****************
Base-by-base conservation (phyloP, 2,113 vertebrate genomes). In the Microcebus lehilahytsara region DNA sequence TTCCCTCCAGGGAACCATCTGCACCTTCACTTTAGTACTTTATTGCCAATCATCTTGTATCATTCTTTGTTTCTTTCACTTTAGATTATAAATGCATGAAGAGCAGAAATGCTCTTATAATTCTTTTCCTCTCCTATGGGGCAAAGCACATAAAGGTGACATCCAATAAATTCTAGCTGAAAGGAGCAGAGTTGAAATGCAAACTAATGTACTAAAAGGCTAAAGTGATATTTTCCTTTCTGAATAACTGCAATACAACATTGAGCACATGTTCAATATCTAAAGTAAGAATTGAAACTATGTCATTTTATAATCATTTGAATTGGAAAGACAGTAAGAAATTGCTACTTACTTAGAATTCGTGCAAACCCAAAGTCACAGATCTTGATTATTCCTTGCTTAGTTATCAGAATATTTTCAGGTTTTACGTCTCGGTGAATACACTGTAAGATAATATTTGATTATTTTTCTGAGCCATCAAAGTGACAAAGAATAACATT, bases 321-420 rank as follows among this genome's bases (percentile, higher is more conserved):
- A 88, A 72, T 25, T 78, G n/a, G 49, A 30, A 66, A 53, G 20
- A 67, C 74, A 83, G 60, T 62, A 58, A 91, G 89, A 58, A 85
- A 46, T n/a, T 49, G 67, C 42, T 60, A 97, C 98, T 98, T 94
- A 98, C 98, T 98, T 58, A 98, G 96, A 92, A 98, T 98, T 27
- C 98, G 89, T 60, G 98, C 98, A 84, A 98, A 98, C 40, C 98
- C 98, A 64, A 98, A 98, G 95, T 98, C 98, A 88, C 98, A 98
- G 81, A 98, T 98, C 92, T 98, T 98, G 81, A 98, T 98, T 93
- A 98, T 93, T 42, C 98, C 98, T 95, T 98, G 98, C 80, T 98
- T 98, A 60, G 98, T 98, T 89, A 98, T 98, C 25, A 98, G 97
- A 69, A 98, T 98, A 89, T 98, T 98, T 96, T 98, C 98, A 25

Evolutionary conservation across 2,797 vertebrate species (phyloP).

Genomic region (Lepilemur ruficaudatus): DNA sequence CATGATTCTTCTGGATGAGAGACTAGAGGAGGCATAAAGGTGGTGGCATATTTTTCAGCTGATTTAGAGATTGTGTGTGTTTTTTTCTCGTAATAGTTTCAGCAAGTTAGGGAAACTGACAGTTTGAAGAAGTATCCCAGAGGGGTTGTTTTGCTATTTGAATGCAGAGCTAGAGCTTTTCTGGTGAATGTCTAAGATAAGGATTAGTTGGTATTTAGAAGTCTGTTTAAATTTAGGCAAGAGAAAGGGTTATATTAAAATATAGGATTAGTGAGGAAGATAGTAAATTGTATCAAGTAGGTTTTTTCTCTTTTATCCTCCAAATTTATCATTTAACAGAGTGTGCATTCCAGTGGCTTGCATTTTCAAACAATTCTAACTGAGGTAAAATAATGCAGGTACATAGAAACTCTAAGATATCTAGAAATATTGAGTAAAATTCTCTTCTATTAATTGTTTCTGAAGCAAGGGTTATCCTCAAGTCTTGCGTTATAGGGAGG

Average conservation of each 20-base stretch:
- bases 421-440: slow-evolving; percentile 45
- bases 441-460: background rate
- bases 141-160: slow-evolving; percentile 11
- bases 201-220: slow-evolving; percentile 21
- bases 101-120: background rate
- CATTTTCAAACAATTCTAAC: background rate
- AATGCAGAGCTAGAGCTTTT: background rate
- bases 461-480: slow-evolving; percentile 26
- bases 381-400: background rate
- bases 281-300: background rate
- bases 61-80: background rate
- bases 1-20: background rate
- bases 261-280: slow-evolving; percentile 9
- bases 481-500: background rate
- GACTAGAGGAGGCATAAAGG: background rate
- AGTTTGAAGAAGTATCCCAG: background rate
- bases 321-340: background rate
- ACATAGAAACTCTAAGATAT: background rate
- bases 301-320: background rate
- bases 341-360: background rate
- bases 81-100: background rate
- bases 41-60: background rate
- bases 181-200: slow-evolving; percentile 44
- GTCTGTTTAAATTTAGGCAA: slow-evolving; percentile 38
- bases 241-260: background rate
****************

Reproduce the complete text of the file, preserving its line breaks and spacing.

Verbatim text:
Base-by-base conservation (phyloP, 2,113 vertebrate genomes). In the Microcebus lehilahytsara region DNA sequence TTCCCTCCAGGGAACCATCTGCACCTTCACTTTAGTACTTTATTGCCAATCATCTTGTATCATTCTTTGTTTCTTTCACTTTAGATTATAAATGCATGAAGAGCAGAAATGCTCTTATAATTCTTTTCCTCTCCTATGGGGCAAAGCACATAAAGGTGACATCCAATAAATTCTAGCTGAAAGGAGCAGAGTTGAAATGCAAACTAATGTACTAAAAGGCTAAAGTGATATTTTCCTTTCTGAATAACTGCAATACAACATTGAGCACATGTTCAATATCTAAAGTAAGAATTGAAACTATGTCATTTTATAATCATTTGAATTGGAAAGACAGTAAGAAATTGCTACTTACTTAGAATTCGTGCAAACCCAAAGTCACAGATCTTGATTATTCCTTGCTTAGTTATCAGAATATTTTCAGGTTTTACGTCTCGGTGAATACACTGTAAGATAATATTTGATTATTTTTCTGAGCCATCAAAGTGACAAAGAATAACATT, bases 321-420 rank as follows among this genome's bases (percentile, higher is more conserved):
- A 88, A 72, T 25, T 78, G n/a, G 49, A 30, A 66, A 53, G 20
- A 67, C 74, A 83, G 60, T 62, A 58, A 91, G 89, A 58, A 85
- A 46, T n/a, T 49, G 67, C 42, T 60, A 97, C 98, T 98, T 94
- A 98, C 98, T 98, T 58, A 98, G 96, A 92, A 98, T 98, T 27
- C 98, G 89, T 60, G 98, C 98, A 84, A 98, A 98, C 40, C 98
- C 98, A 64, A 98, A 98, G 95, T 98, C 98, A 88, C 98, A 98
- G 81, A 98, T 98, C 92, T 98, T 98, G 81, A 98, T 98, T 93
- A 98, T 93, T 42, C 98, C 98, T 95, T 98, G 98, C 80, T 98
- T 98, A 60, G 98, T 98, T 89, A 98, T 98, C 25, A 98, G 97
- A 69, A 98, T 98, A 89, T 98, T 98, T 96, T 98, C 98, A 25

Evolutionary conservation across 2,797 vertebrate species (phyloP).

Genomic region (Lepilemur ruficaudatus): DNA sequence CATGATTCTTCTGGATGAGAGACTAGAGGAGGCATAAAGGTGGTGGCATATTTTTCAGCTGATTTAGAGATTGTGTGTGTTTTTTTCTCGTAATAGTTTCAGCAAGTTAGGGAAACTGACAGTTTGAAGAAGTATCCCAGAGGGGTTGTTTTGCTATTTGAATGCAGAGCTAGAGCTTTTCTGGTGAATGTCTAAGATAAGGATTAGTTGGTATTTAGAAGTCTGTTTAAATTTAGGCAAGAGAAAGGGTTATATTAAAATATAGGATTAGTGAGGAAGATAGTAAATTGTATCAAGTAGGTTTTTTCTCTTTTATCCTCCAAATTTATCATTTAACAGAGTGTGCATTCCAGTGGCTTGCATTTTCAAACAATTCTAACTGAGGTAAAATAATGCAGGTACATAGAAACTCTAAGATATCTAGAAATATTGAGTAAAATTCTCTTCTATTAATTGTTTCTGAAGCAAGGGTTATCCTCAAGTCTTGCGTTATAGGGAGG

Average conservation of each 20-base stretch:
- bases 421-440: slow-evolving; percentile 45
- bases 441-460: background rate
- bases 141-160: slow-evolving; percentile 11
- bases 201-220: slow-evolving; percentile 21
- bases 101-120: background rate
- CATTTTCAAACAATTCTAAC: background rate
- AATGCAGAGCTAGAGCTTTT: background rate
- bases 461-480: slow-evolving; percentile 26
- bases 381-400: background rate
- bases 281-300: background rate
- bases 61-80: background rate
- bases 1-20: background rate
- bases 261-280: slow-evolving; percentile 9
- bases 481-500: background rate
- GACTAGAGGAGGCATAAAGG: background rate
- AGTTTGAAGAAGTATCCCAG: background rate
- bases 321-340: background rate
- ACATAGAAACTCTAAGATAT: background rate
- bases 301-320: background rate
- bases 341-360: background rate
- bases 81-100: background rate
- bases 41-60: background rate
- bases 181-200: slow-evolving; percentile 44
- GTCTGTTTAAATTTAGGCAA: slow-evolving; percentile 38
- bases 241-260: background rate